All clinicians are teachers: Dr. Raymond Yap
Colorectal and general surgeon, Dr Raymond Yap, completed his Master of Surgical Education in 2017. He says that “all clinicians teach” but formal training has helped him improve his practice.
Dr Yap’s work and academic pursuits have taken him far afield – from the Prince of Wales Hospital in Sydney, to an international fellowship at AdventHealth Orlando.
His love of teaching led him to the University of Melbourne’s Master of Surgical Education, which he completed in 2017.
Currently working as a colorectal and general surgeon at Cabrini and Royal Melbourne Hospitals, Dr Yap continues both his research and clinical education practice.
“All clinicians teach,” he says. “We start teaching all the way from our internship – so over a decade ago for me – and continue throughout our career.”
He says that while teaching is commonplace, formal teaching training is highly beneficial for clinicians.
“The analogy I always use is that clinicians are like parents – every parent is expected to teach their child something to support their child’s education, but we don’t expect parents to teach a room of 30 students, to come up with curriculum plans or formulate protection policy, or any of those types of things – that’s in the realm of professional educators.
“I think that’s where surgical educators come in: We are there to provide some curriculum development, some backbone, some structure.”
He says while this may “not be a perfect analogy”, he believes there does “need to be more support for surgeons, and clinicians in general, to improve their teaching”.
His minor thesis in the Master of Surgical Education focused on the use of virtual reality in colonoscopy simulations.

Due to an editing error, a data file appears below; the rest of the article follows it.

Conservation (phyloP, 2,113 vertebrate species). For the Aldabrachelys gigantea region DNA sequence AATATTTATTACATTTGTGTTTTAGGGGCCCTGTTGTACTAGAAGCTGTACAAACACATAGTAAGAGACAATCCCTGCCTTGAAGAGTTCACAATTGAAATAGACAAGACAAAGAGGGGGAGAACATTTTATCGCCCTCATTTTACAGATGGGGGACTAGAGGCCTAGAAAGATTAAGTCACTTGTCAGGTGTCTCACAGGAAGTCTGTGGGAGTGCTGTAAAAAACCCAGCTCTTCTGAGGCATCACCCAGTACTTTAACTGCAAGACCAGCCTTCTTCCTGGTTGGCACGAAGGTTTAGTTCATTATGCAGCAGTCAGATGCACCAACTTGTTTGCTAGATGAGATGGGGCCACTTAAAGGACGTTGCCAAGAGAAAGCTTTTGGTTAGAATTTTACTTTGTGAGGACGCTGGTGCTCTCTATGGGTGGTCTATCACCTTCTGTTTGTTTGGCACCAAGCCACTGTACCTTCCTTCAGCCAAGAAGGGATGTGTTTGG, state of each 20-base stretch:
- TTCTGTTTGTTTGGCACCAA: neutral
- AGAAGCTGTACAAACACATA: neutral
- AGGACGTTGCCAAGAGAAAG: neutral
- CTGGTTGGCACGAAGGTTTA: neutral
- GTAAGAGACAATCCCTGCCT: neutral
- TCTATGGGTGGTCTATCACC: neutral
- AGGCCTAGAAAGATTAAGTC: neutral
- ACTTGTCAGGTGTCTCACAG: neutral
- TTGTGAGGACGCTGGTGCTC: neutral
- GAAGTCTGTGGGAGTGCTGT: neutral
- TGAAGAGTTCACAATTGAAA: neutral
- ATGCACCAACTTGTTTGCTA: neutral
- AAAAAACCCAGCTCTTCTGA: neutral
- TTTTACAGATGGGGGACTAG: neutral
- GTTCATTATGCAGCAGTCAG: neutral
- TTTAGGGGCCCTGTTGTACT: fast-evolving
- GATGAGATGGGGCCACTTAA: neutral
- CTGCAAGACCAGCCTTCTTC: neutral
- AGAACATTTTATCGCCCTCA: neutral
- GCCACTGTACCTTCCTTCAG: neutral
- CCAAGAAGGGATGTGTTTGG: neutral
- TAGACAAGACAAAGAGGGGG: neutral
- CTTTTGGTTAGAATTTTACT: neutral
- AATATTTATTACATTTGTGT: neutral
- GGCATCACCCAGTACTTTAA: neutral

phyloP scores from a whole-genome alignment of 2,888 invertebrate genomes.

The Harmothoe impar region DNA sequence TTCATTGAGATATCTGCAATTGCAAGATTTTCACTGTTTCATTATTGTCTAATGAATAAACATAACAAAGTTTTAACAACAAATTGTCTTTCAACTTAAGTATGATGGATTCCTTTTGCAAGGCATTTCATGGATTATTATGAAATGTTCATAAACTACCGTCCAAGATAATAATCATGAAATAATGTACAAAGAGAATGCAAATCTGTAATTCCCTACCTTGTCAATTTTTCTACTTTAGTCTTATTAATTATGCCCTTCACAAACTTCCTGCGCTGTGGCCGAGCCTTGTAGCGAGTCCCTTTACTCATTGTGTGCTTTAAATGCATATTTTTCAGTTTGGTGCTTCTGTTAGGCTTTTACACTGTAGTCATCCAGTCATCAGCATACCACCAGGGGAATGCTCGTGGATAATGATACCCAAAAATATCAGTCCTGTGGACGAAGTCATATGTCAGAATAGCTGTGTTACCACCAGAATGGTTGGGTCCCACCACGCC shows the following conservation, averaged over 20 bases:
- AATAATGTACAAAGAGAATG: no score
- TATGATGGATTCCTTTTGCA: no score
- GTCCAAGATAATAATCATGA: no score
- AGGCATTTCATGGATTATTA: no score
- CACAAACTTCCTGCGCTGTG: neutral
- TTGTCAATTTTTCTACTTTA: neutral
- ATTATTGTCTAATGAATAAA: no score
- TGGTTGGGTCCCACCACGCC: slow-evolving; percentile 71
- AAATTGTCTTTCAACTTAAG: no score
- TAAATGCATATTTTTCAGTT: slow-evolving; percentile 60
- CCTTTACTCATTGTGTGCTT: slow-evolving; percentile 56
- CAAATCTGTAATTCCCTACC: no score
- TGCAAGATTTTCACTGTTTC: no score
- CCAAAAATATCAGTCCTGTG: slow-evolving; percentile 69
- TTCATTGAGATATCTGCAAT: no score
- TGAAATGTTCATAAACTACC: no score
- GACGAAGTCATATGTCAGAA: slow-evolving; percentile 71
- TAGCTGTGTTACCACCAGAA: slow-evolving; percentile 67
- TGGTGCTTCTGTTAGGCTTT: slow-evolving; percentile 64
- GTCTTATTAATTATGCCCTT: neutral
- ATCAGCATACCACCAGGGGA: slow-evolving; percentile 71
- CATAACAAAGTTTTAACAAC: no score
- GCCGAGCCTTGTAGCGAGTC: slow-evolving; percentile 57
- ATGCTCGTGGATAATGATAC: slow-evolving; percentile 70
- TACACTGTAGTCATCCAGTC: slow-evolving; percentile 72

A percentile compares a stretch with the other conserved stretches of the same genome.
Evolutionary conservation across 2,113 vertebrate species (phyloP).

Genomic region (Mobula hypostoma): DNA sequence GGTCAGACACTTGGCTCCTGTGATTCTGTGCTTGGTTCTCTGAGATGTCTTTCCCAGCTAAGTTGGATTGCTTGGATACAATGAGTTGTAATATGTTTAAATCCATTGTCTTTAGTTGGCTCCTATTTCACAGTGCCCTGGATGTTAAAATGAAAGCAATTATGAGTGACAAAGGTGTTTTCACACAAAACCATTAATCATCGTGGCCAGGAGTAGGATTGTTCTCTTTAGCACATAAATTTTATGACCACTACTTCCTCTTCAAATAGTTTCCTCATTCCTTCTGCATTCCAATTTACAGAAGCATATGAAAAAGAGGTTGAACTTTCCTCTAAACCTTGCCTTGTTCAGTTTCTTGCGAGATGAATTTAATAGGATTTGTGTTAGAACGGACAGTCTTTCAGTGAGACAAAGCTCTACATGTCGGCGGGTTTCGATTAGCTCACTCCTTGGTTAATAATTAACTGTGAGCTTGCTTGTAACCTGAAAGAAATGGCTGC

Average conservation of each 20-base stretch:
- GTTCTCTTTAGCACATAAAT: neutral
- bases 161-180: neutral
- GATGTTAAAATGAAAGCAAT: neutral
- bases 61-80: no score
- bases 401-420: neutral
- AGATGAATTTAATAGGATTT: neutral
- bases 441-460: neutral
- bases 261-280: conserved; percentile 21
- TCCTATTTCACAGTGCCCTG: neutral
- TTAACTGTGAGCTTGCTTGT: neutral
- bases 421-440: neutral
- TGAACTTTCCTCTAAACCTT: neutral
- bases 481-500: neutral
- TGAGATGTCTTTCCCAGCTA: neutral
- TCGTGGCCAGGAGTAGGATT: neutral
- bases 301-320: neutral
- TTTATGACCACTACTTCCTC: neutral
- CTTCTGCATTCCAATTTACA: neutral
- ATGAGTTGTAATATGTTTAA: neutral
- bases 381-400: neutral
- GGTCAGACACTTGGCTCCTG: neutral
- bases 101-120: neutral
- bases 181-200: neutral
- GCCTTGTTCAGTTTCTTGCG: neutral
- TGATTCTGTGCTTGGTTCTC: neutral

“[Since studying] I have been thinking about what VR can do in terms of teaching and training – although the fidelity of a lot of the systems is not quite there yet,” he says. “The more reading I did, I had the realisation that virtual reality is a really interesting and lovely tool – but at the moment its realism is probably not high enough that it exceeds other ways to teach people on more low-tech systems.”
Aside from the research component of the course, he found it a useful insight into practical aspects of teaching, such as curriculum and study plan development.
“One of the aspects of the course that was particularly helpful was understanding that although surgical education as an academic pursuit is relatively new, there has been a lot of literature and research done in the area,” he says.
It was useful to “be guided through that by the lecturers and the educators, as well as your peers and your own reading, to understand where surgical and surgical education practice sits amongst all of that today”.
He appreciated the fact the course is surgery-specific: “If you did a more general clinical education course, it would probably be less useful. There are aspects of surgery that are different to clinical education, say of medical students or non-procedural trainees – where you have a more limited range of procedures you teach them.”
He says the course “has a very broad remit” within the scope of surgical education: “When questions about accreditation come up, or quality assurance, which is topical at the moment, or questions of clinical audit or even questions regarding proctoring – all those come under the broad sense of education, so those aspects are covered in the course and can be drawn upon to inform your decisions.”
Dr Yap recommends the course to people who are considering taking the next step within surgical education or looking for a more formal role.
“There is value in doing it at any scope of your training, whether you are a registrar, a fellow or a consultant, but everyone will gain different things – depending which part of the spectrum you’re on,” he says.
“It’s been one of the most enjoyable parts of my clinical education. I think people that come to it with an open mind and realise there are different philosophies and ways to look at the world, will really enjoy it.”